Hoping for a political breakthrough

As economic reality bites, will public officials in the US be more likely to make the private sector case?

It’s an unwritten rule that any roundtable discussion always has to have a good joke. At New York’s Plaza Hotel earlier this week, five participants gathered to discuss conditions in the US market with Infrastructure Investor. One of them offered the opinion that his clients favoured emerging markets over the US because there was less political risk in emerging markets. Cue laughter? Well, no. This was the joke that wasn’t a joke. 

When people think of private capital investment in US infrastructure, they think of opportunity and disappointment in more or less equal measure. Opportunity because of the $2.2 trillion five-year spending need identified by the American Society of Civil Engineers in its famous 2009 report card. For disappointment, just one example would be the series of long-term parking concessions that have failed ultimately to get the green-light from state and city governments over the last year or two.  

This was probably not the first gathering of influential US infrastructure professionals to ponder the issue of vested political interests and their tendency to scupper much-needed infrastructure projects at the 11th hour after millions of dollars has been spent by bidders on due diligence. But it may have been one of the first to ponder the issue and conclude on a positive note. 

One of the problems is that, while the benefits of greenfield projects can easily be sold to the public (the new stretch of road that cuts commute times by half, for example), privatisations tend be seen as selling off the prized family silver. 

Nor has it historically been in politicians’ best interests to challenge less than flattering preconceived notions about private capital. In the past, given a choice between either privatising assets or borrowing more money, the easiest option was almost invariably the latter.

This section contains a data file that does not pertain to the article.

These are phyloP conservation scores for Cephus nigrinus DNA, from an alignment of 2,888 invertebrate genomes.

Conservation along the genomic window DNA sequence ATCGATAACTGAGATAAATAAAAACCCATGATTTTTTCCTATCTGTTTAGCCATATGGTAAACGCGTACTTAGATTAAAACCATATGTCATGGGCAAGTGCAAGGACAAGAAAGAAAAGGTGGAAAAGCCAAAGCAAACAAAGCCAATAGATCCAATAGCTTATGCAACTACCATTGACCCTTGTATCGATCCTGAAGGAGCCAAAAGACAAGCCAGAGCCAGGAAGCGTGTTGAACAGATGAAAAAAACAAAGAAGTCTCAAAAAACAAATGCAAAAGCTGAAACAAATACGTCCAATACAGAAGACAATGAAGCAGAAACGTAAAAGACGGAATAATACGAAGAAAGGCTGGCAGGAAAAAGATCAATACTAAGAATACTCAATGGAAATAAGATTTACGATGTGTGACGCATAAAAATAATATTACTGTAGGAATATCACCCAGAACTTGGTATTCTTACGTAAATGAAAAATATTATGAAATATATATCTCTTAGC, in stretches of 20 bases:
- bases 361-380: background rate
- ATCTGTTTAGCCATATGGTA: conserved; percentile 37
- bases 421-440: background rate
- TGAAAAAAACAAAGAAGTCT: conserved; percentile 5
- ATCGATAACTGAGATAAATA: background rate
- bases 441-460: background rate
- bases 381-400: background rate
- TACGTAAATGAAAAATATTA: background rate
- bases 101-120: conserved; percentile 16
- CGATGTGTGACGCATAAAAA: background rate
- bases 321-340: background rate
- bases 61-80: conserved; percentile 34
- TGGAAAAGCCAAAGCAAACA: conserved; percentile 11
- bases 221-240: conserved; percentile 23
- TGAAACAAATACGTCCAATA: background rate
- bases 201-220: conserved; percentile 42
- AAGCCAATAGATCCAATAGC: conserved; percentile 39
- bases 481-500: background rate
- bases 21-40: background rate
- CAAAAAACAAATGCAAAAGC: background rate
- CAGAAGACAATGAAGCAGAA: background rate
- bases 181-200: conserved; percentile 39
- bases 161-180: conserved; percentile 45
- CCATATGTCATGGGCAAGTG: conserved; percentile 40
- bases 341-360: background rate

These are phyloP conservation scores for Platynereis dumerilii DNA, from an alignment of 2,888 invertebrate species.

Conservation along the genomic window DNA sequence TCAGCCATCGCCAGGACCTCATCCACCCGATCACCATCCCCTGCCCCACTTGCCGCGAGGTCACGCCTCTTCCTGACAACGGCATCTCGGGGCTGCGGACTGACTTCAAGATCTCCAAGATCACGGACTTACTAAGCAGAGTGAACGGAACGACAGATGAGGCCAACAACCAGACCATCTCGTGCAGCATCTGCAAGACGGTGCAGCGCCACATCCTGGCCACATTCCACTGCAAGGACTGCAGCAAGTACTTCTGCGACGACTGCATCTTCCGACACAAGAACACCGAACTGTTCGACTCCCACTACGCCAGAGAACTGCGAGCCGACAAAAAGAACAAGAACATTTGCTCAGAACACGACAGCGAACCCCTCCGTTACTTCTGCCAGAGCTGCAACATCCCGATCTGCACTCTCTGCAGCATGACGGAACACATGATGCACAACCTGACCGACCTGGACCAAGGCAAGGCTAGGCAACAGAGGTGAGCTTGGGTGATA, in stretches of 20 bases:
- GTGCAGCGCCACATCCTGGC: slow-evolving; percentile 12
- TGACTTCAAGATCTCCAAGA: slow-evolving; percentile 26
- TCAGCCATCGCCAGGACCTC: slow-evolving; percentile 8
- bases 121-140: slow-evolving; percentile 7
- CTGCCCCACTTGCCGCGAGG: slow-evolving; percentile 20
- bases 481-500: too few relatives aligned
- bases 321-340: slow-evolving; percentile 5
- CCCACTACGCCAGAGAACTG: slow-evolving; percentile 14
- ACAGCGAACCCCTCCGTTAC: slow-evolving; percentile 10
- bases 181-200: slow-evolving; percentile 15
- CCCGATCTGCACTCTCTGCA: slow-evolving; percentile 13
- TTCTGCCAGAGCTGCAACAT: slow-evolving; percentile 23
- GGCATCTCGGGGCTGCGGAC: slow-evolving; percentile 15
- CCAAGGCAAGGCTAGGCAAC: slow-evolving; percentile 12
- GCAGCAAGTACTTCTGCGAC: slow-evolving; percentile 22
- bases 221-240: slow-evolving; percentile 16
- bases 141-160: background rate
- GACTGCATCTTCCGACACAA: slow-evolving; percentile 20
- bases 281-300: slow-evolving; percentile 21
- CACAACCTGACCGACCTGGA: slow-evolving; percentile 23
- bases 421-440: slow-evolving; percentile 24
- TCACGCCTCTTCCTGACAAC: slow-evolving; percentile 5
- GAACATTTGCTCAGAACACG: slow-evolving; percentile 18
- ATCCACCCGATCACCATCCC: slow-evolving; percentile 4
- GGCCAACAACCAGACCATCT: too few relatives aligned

In today’s harsh economic climate, however, borrowing is much harder to obtain and justify – and this is why the roundtable discussion ended on a positive note. Those present saw the potential for a new dialogue to open up in which government officials might be more prepared, with certain provisos, to consider the merits of the private sector case more often – and maybe even advance that case to a sceptical general public. There are, of course, already encouraging signs of this in states like Puerto Rico and Ohio.    

One development that would greatly assist any new spirit of conciliation would be for some of the proceeds of much-needed privatisations to be channelled into new projects. The image of the private sector would be aided by the establishment of a virtuous circle whereby payment for existing assets gets recycled into new ones. And that in turn would help the politicians. After all, the easy option is no longer available. It’s time to think more often about the harder one. 

*The November 2011 issue of Infrastructure Investor includes our US roundtable, featuring: Rob Collins (Greenhill & Co); Andrew Fraiser (Allen & Overy); Marc Lipschultz (Kohlberg Kravis Roberts); Alec Montgomery (Industry Funds Management); and Peter Taylor (Hastings Funds Management).